The eighth straight week I found myself shooting awake before sunrise with my heart beating out of my chest like a war drum, I knew it was time to reevaluate my life choices. My anxiety had officially become unmanageable. Let me set the scene: It was August 2021, two months after one of the biggest career moments of my life, and all I could do was catastrophize. In June, I published a book called Cultish, and while witnessing your precious book baby leaves the womb of your Google Drive and enters the world is of course a dream come true, it was also an utter assault on the human spirit. I went from spending a year and a half in quarantine, interacting with almost no one, to then all the sudden, bam: interviews, reviews, requests, demands, DMs, and strangers’ opinions pouring in every hour from every direction of the internet. I wasn’t sleeping or eating; both my mood and my blood sugar felt like they were on an upside-down roller coaster from hell. At a point, I started to feel like a hologram, rather than a human person with a body and feelings and limits. I’d flirted with bouts of anxiety in the past, but never like this, and my typical coping strategies (spending time with friends, walks in the neighborhood, talk therapy… which I find is so not the same via Zoom) weren’t working. In fact, I started to feel so discouraged that I essentially gave up on my wellness altogether. All I wanted was to flush my phone down the toilet and vanish into the mountains, like a witch or a feral recluse. I needed wholesale anxiety reset… but had no clue where to go or how to begin.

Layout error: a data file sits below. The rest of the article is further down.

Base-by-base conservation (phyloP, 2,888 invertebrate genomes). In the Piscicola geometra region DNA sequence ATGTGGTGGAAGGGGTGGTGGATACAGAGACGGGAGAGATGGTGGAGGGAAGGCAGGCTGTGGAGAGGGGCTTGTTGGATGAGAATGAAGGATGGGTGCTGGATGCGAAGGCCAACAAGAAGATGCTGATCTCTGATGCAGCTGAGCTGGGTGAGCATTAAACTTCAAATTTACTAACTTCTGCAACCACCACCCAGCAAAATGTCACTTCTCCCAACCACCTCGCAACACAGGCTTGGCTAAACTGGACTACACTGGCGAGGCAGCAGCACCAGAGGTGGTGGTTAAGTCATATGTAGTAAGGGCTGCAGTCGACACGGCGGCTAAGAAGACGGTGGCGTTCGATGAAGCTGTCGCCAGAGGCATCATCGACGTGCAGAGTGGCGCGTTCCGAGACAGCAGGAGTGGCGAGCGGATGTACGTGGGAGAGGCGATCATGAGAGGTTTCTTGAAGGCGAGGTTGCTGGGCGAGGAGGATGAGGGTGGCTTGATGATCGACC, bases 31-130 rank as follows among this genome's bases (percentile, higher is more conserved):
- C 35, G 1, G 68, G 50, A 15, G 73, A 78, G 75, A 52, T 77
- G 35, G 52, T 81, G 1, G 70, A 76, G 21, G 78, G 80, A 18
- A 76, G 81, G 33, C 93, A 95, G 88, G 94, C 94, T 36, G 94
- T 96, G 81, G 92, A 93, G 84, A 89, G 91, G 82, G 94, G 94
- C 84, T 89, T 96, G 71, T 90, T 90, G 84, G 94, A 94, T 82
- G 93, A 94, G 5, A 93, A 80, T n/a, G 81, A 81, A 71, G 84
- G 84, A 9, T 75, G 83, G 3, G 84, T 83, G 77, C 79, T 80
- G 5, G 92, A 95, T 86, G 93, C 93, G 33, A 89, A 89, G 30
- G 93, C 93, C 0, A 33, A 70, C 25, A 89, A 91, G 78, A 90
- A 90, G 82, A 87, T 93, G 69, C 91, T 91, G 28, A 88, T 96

Then, as if the universe overheard my quickened pulse and decided to stage an intervention, I received an invitation to visit a place explicitly devoted to overhauling people’s bodies and minds, the ancient way: The Art of Living Retreat Center. Part wellness center, part spiritual retreat, Art of Living’s sprawling compound is situated high up in North Carolina’s the Blue Ridge Mountains, which have long since been a wellness hub. (They call them the “blue” ridge mountains, by the way, because their lush peaks are cloaked in a hazy vapor that the trees emit for sun protection, tinting them shades of cobalt, slate, and denim. From afar, they look like ocean waves.) Art of Living’s facility was — fun fact — originally built by the Maharishis in the 1980s, but was then taken over by spiritual teacher Sri Sri Ravi Shankar, who transformed it into a space for everyday folks seeking solitude and centering to experience affordable workshops in everything from meditation and yoga to pottery, philosophy, and nutrition… all through an Ayurvedic lens.